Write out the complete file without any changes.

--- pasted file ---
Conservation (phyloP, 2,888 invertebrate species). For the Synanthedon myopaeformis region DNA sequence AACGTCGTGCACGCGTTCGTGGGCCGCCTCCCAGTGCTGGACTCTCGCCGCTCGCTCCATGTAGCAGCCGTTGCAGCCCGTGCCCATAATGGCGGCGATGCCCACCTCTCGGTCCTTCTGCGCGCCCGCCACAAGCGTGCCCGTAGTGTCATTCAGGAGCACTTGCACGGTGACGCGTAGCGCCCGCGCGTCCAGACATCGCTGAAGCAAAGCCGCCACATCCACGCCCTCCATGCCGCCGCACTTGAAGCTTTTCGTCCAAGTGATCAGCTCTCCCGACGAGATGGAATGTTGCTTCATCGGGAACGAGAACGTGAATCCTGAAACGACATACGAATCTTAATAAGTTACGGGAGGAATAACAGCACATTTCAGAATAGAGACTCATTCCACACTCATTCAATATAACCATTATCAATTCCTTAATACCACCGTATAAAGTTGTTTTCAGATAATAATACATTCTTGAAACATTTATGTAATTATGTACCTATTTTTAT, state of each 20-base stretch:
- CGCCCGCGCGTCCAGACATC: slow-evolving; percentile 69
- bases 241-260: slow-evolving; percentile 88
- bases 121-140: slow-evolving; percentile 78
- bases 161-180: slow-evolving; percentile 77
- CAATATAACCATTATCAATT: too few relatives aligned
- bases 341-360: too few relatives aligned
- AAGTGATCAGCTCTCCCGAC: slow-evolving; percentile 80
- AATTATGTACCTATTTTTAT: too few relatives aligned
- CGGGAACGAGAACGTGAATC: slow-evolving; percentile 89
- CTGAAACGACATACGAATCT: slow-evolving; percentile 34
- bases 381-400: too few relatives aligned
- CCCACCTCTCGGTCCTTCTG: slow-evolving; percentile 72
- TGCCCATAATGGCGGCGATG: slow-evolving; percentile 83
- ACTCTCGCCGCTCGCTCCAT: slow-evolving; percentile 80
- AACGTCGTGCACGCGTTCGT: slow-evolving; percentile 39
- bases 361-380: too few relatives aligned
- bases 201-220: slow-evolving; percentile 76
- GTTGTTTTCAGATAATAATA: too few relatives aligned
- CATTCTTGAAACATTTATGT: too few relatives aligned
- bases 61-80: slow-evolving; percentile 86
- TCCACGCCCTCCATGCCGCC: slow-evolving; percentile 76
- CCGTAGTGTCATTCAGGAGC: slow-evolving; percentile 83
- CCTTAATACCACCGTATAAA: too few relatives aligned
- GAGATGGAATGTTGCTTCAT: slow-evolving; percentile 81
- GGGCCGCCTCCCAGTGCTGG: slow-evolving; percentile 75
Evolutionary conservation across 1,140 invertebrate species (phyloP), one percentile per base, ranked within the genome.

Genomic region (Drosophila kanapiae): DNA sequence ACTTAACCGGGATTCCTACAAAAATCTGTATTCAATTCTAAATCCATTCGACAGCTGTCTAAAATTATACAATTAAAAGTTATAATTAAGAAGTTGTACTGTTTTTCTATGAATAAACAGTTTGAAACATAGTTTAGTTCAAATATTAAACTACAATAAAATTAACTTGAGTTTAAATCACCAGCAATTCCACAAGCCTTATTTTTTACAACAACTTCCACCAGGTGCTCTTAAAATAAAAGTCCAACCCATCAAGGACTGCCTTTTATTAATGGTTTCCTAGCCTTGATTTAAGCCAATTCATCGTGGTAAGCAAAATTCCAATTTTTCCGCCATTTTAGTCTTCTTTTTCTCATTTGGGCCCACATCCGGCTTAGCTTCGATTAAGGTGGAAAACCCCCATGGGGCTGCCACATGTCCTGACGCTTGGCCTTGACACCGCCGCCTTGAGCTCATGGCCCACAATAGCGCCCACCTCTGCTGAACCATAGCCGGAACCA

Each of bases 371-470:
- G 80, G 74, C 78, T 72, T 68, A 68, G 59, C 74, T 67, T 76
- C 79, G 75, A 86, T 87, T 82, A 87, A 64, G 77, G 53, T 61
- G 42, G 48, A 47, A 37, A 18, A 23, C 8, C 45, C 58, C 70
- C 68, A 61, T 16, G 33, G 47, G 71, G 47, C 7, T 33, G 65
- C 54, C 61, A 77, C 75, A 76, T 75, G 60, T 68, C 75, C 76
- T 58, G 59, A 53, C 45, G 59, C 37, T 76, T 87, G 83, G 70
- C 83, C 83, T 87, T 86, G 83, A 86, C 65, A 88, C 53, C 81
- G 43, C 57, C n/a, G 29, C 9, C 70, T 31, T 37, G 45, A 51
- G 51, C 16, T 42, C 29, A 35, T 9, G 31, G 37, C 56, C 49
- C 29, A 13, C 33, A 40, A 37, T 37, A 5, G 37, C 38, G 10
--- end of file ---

Conservation (phyloP, 2,888 invertebrate species). For the Synanthedon myopaeformis region DNA sequence AACGTCGTGCACGCGTTCGTGGGCCGCCTCCCAGTGCTGGACTCTCGCCGCTCGCTCCATGTAGCAGCCGTTGCAGCCCGTGCCCATAATGGCGGCGATGCCCACCTCTCGGTCCTTCTGCGCGCCCGCCACAAGCGTGCCCGTAGTGTCATTCAGGAGCACTTGCACGGTGACGCGTAGCGCCCGCGCGTCCAGACATCGCTGAAGCAAAGCCGCCACATCCACGCCCTCCATGCCGCCGCACTTGAAGCTTTTCGTCCAAGTGATCAGCTCTCCCGACGAGATGGAATGTTGCTTCATCGGGAACGAGAACGTGAATCCTGAAACGACATACGAATCTTAATAAGTTACGGGAGGAATAACAGCACATTTCAGAATAGAGACTCATTCCACACTCATTCAATATAACCATTATCAATTCCTTAATACCACCGTATAAAGTTGTTTTCAGATAATAATACATTCTTGAAACATTTATGTAATTATGTACCTATTTTTAT, state of each 20-base stretch:
- CGCCCGCGCGTCCAGACATC: slow-evolving; percentile 69
- bases 241-260: slow-evolving; percentile 88
- bases 121-140: slow-evolving; percentile 78
- bases 161-180: slow-evolving; percentile 77
- CAATATAACCATTATCAATT: too few relatives aligned
- bases 341-360: too few relatives aligned
- AAGTGATCAGCTCTCCCGAC: slow-evolving; percentile 80
- AATTATGTACCTATTTTTAT: too few relatives aligned
- CGGGAACGAGAACGTGAATC: slow-evolving; percentile 89
- CTGAAACGACATACGAATCT: slow-evolving; percentile 34
- bases 381-400: too few relatives aligned
- CCCACCTCTCGGTCCTTCTG: slow-evolving; percentile 72
- TGCCCATAATGGCGGCGATG: slow-evolving; percentile 83
- ACTCTCGCCGCTCGCTCCAT: slow-evolving; percentile 80
- AACGTCGTGCACGCGTTCGT: slow-evolving; percentile 39
- bases 361-380: too few relatives aligned
- bases 201-220: slow-evolving; percentile 76
- GTTGTTTTCAGATAATAATA: too few relatives aligned
- CATTCTTGAAACATTTATGT: too few relatives aligned
- bases 61-80: slow-evolving; percentile 86
- TCCACGCCCTCCATGCCGCC: slow-evolving; percentile 76
- CCGTAGTGTCATTCAGGAGC: slow-evolving; percentile 83
- CCTTAATACCACCGTATAAA: too few relatives aligned
- GAGATGGAATGTTGCTTCAT: slow-evolving; percentile 81
- GGGCCGCCTCCCAGTGCTGG: slow-evolving; percentile 75
Evolutionary conservation across 1,140 invertebrate species (phyloP), one percentile per base, ranked within the genome.

Genomic region (Drosophila kanapiae): DNA sequence ACTTAACCGGGATTCCTACAAAAATCTGTATTCAATTCTAAATCCATTCGACAGCTGTCTAAAATTATACAATTAAAAGTTATAATTAAGAAGTTGTACTGTTTTTCTATGAATAAACAGTTTGAAACATAGTTTAGTTCAAATATTAAACTACAATAAAATTAACTTGAGTTTAAATCACCAGCAATTCCACAAGCCTTATTTTTTACAACAACTTCCACCAGGTGCTCTTAAAATAAAAGTCCAACCCATCAAGGACTGCCTTTTATTAATGGTTTCCTAGCCTTGATTTAAGCCAATTCATCGTGGTAAGCAAAATTCCAATTTTTCCGCCATTTTAGTCTTCTTTTTCTCATTTGGGCCCACATCCGGCTTAGCTTCGATTAAGGTGGAAAACCCCCATGGGGCTGCCACATGTCCTGACGCTTGGCCTTGACACCGCCGCCTTGAGCTCATGGCCCACAATAGCGCCCACCTCTGCTGAACCATAGCCGGAACCA

Each of bases 371-470:
- G 80, G 74, C 78, T 72, T 68, A 68, G 59, C 74, T 67, T 76
- C 79, G 75, A 86, T 87, T 82, A 87, A 64, G 77, G 53, T 61
- G 42, G 48, A 47, A 37, A 18, A 23, C 8, C 45, C 58, C 70
- C 68, A 61, T 16, G 33, G 47, G 71, G 47, C 7, T 33, G 65
- C 54, C 61, A 77, C 75, A 76, T 75, G 60, T 68, C 75, C 76
- T 58, G 59, A 53, C 45, G 59, C 37, T 76, T 87, G 83, G 70
- C 83, C 83, T 87, T 86, G 83, A 86, C 65, A 88, C 53, C 81
- G 43, C 57, C n/a, G 29, C 9, C 70, T 31, T 37, G 45, A 51
- G 51, C 16, T 42, C 29, A 35, T 9, G 31, G 37, C 56, C 49
- C 29, A 13, C 33, A 40, A 37, T 37, A 5, G 37, C 38, G 10